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Church School May Have Violated Dismissed Teacher's Rights under Family and Medical Leave Act

Key point 8-14.1. The federal Americans with Disabilities Act prohibits employers with at least 15 employees, and that are engaged in interstate commerce, from discriminating in any employment decision against a qualified individual with a disability who is able, with or without reasonable accommodation from the employer, to perform the essential functions of the job. Accommodations that impose an undue hardship upon an employer are not required. Religious organizations may give preference to nondisabled members of their faith over disabled persons who are members of a different faith.
Key point 8-15. The federal Family and Medical Leave Act requires employers with 50 or more employees and engaged in interstate commerce to allow employees up to 12 weeks of unpaid leave each year on account of certain medical and family needs. There is no exemption for religious organizations.
Key point 8-20. Several federal and state laws require certain employers to display workplace posters in order to inform employees of their rights. Some poster requirements apply to religious organizations, while others do not. Even those that do often require modification to avoid confusion.

A federal district court in Louisiana ruled that a church school had not violated the Americans with Disabilities Act in dismissing a teacher, but may have violated the Family and Medical Leave Act. A woman (the "plaintiff") was employed as a teacher at a church school for 14 years. Like all teachers at the school, she was employed on an annual basis pursuant to an employment contract. During the end of the 2011-2012 academic year, she met with the school principal to discuss goals for the upcoming year. One of the plaintiff's "major goals" was a "health goal" that included seeing a doctor about her weight loss issues (she suffered from anorexia nervosa).

In July 2012, the plaintiff emailed the preschool's vice principal to inquire about sick leave so she could receive medical attention for her eating disorder. The vice principal informed her that she had 17 sick days plus accrued vacation leave. The Family and Medical Leave Act (FMLA) was not referred to by either the plaintiff or the vice principal. The plaintiff began her sick leave in August of 2012 to seek treatment for her eating disorder.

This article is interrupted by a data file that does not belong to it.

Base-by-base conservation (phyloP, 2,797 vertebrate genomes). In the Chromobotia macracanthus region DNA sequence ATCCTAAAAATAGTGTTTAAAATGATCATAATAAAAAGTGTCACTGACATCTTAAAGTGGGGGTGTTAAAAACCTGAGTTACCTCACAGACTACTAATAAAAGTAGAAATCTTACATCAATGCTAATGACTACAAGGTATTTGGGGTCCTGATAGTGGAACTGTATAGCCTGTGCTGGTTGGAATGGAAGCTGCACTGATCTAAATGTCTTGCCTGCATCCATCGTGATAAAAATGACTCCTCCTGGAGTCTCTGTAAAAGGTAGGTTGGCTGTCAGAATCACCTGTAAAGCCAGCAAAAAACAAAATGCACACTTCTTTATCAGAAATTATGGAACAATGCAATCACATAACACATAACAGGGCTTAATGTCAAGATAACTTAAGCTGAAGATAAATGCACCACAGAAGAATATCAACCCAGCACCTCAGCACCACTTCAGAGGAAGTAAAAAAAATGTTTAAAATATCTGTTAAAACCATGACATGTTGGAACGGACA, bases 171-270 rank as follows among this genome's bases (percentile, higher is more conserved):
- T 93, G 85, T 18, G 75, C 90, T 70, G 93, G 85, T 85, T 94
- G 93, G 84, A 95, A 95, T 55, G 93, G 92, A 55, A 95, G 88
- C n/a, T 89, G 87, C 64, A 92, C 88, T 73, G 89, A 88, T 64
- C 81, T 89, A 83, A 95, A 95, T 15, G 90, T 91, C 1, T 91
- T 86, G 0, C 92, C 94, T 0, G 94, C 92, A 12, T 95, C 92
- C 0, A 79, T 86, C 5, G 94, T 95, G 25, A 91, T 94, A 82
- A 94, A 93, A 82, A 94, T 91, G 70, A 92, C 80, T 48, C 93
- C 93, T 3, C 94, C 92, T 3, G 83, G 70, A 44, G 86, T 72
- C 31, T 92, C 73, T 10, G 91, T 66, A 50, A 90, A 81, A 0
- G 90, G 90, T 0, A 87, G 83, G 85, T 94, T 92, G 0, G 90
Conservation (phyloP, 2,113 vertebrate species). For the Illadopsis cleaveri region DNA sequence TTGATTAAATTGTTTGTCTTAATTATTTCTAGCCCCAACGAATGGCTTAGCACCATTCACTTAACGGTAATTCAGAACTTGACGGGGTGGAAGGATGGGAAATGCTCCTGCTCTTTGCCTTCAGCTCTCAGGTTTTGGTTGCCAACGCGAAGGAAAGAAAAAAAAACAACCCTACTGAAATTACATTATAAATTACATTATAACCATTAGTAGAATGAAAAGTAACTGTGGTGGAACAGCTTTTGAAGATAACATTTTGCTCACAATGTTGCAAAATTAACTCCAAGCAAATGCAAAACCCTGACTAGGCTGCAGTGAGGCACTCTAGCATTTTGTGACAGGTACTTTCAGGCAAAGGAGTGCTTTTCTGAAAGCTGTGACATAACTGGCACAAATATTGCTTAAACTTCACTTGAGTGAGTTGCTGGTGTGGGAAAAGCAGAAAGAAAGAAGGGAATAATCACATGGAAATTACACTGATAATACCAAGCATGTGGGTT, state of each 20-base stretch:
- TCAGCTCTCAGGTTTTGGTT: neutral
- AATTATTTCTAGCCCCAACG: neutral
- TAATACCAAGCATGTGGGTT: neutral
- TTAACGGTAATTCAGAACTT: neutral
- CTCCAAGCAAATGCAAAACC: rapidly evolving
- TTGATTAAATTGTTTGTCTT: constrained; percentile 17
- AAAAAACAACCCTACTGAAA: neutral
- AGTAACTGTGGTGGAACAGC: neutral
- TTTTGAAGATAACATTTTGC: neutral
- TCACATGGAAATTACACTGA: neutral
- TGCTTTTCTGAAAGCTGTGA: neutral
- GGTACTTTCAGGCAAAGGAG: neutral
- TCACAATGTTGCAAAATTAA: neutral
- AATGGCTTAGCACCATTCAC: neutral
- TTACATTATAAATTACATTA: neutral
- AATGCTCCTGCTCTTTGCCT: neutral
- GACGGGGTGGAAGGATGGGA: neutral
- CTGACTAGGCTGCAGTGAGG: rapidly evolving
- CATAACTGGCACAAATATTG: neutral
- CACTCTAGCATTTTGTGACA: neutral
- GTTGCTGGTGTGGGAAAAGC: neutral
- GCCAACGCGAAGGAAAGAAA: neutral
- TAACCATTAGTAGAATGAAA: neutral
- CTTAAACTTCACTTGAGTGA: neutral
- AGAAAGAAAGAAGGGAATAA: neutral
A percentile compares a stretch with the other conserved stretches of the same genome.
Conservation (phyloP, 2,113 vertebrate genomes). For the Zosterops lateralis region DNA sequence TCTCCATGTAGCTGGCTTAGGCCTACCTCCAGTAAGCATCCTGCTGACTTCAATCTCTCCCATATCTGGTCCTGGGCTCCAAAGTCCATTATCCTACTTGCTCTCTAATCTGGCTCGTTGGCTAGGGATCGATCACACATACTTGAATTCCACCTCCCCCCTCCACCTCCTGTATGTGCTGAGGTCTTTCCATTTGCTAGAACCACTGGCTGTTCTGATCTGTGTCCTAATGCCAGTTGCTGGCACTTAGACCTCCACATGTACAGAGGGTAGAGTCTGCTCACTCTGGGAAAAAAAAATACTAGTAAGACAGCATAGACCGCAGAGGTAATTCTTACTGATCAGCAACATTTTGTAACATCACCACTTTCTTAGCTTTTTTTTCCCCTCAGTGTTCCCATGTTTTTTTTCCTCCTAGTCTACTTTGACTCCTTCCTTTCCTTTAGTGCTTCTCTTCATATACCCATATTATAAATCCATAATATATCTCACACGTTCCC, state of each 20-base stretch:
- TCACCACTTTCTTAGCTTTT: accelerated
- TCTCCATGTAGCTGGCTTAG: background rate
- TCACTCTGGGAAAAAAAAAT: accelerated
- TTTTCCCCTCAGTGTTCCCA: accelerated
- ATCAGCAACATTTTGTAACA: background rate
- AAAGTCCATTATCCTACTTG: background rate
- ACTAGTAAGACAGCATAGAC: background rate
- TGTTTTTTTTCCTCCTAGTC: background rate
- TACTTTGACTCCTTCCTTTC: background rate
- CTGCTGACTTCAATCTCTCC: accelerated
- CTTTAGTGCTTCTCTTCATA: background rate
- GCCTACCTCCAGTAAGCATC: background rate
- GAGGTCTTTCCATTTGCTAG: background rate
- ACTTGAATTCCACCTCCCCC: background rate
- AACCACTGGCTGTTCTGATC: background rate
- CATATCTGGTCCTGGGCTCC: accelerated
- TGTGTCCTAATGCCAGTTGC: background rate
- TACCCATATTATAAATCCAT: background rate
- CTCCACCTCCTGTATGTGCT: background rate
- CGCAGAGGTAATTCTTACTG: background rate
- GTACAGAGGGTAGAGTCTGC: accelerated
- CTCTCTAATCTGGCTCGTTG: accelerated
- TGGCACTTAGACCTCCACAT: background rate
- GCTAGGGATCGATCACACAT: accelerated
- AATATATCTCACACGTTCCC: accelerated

A few months later, the plaintiff received "return to work" releases and returned to work in October. Her nutritionist "cautiously agreed" to allow her to return to work and noted that the release came with "strict guidelines." Similarly, the plaintiff's counselor provided her with a release subject to various conditions.

The day after she returned to work, the plaintiff had an appointment with her nutritionist, who indicated that she was "below expectation" in meeting the required goals for her release to work. During an appointment with her counselor a few days later, the plaintiff was informed that her medical team was discontinuing her treatment because she still continued to lose weight. The plaintiff did not return to work after her appointment, and her employment was terminated.

The plaintiff sued the school claiming that it committed violations of the Americans with Disabilities Act (ADA) and FMLA. The school asked the court to dismiss all claims.


The plaintiff claimed that the school violated the ADA by terminating her employment before discussing reasonable accommodations and without providing her with sufficient notice of her rights under the ADA.

The court conceded that discrimination under the ADA includes an employer's failure to make "reasonable accommodations to the known physical or mental limitations of an otherwise qualified individual with a disability unless such covered entity can demonstrate that the accommodation would impose an undue hardship." An employee's failure to request accommodation precludes a failure to accommodate claim under the ADA.

The plaintiff admitted that she did not consider herself to be disabled, and so she "has not established that she is a qualified individual with a disability." Further, the court noted that the plaintiff never asked for an accommodation. Therefore, "because she has shown neither that she is an individual with a disability nor that she requested an accommodation, she has failed to establish a case of failure to accommodate under the ADA."